Sugarcoating Fruit Fly Development
News Jun 04, 2009
Proteins are the executive agents that carry out all processes in a cell. Their activity is controlled and modified with the help of small chemical tags that can be added to and removed from the protein. 25 years after its first discovery, researchers at the European Molecular Biology Laboratory (EMBL) in Heidelberg have now gained insight into the role of one of these tags, a small sugar residue, that is found on many different proteins across species.
In the current online issue of Science they report that the addition of this sugar tag to proteins in the nucleus of a cell is vital for normal development in fruit flies.
Over 25 years ago scientists discovered that many proteins in the nucleus and cytoplasm have a small sugar molecule, called GlcNAc, attached to them. The enzyme that adds this sugar is called Ogt but since its discovery it has remained elusive why attaching GlcNAc to proteins is important.
Researchers in the group of Jurg Muller at EMBL have now discovered that flies lacking Ogt show developmental defects. In the absence of Ogt cells do not develop into the appropriate cell types and body segments do not differentiate according to plan.
“Expressing the right genes at the right time is critical for a developing organism,” says Jurg Muller. “It is the appropriate combination of genes that tells a cell to turn into muscle, nerve or skin. This is why a tight control system regulates gene expression throughout development.”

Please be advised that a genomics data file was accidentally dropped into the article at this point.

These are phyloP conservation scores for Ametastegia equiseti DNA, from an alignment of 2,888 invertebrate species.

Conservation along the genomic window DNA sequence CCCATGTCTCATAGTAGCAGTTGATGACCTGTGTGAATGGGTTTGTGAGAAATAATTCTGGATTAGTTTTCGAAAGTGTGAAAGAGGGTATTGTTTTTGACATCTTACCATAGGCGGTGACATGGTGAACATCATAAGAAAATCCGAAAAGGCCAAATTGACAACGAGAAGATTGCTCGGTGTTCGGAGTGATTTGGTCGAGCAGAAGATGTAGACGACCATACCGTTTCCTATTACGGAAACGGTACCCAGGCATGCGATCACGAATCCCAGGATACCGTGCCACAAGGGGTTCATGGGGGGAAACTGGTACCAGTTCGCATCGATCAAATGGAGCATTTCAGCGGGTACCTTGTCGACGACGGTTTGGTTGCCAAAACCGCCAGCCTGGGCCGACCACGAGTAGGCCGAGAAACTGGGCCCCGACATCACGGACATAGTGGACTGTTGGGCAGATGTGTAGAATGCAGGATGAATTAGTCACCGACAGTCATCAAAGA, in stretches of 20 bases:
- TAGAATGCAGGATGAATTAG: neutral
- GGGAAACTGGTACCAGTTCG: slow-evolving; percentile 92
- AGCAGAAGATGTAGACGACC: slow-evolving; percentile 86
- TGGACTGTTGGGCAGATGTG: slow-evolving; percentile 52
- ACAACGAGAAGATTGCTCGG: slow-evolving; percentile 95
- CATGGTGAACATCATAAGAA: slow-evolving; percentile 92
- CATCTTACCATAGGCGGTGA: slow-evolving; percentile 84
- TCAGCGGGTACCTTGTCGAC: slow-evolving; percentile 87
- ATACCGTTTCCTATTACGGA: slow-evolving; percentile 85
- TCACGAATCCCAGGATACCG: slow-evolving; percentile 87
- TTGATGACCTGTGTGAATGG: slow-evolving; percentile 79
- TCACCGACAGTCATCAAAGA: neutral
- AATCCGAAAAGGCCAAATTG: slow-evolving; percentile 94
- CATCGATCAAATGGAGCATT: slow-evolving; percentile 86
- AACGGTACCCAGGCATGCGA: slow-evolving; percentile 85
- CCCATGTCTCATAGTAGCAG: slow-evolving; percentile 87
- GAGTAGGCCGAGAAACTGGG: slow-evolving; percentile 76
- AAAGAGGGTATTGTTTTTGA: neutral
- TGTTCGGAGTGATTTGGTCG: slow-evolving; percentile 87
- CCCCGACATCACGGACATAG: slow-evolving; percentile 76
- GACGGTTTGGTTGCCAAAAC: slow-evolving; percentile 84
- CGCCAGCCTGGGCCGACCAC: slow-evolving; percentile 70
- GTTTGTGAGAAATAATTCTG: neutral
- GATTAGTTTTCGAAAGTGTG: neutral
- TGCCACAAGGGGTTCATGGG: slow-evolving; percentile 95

One important component of this control system is a group of regulatory proteins, called Polycomb proteins. They switch off developmental genes when and where their activity is not needed and thereby prevent the formation of specialized tissues and organs in the wrong places.
The scientists found that in the absence of Ogt, Polycomb proteins are no longer able to inactivate developmental genes. They showed that one specific Polycomb protein, called Polyhomeotic, is modified with the sugar tag by Ogt and might be the link between Ogt and development. Further investigations are necessary to find out how the sugar tag affects the function of Polyhomeotic.
"Our findings were very surprising. GlcNAc has been found on so many different proteins in mammalian cells that we expected many processes to go wrong in a fly lacking Ogt. Instead we see a very specific effect on development in fruit flies that is likely brought about by a single nuclear protein that needs the sugar tag to function properly,” says Maria Cristina Gambetta, who carried out the research in Muller's lab.
Synthetic DNA Shuffling Enzyme Outpaces Natural CounterpartNews
A new synthetic enzyme, crafted from DNA rather than protein, flips lipid molecules within the cell membrane, triggering a signal pathway that could be harnessed to induce cell death in cancer cells. Researchers say their lipid-scrambling DNA enzyme is the first in its class to outperform naturally occurring enzymes – and does so by three orders of magnitudeREAD MORE
PhoreMost and o2h Discovery Collaborate to Progress First-in-Class Drug Discovery ProgramsNews
PhoreMost, the UK-based biopharmaceutical company dedicated to drugging ‘undruggable’ disease targets, announced it has entered into a collaboration with o2h discovery (o2h), an Anglo-Indian medicinal chemistry company that has in-house capability to take drug discovery programmes to the IND filing stage.READ MORE
Eating Activates Calorie-Burning FatNews
The importance of the human brown adipose tissue (BAT) has become clearer during the past ten years. Coldness is one of the most effective activators of the BAT metabolic function but, in rodents, eating has also been shown to activate BAT. The debate on whether eating has the same effect on humans has lasted for decades. Now, the researchers at Turku PET Centre have proven that having a meal increases oxygen consumption in human BAT to the same extent as coldness.READ MORE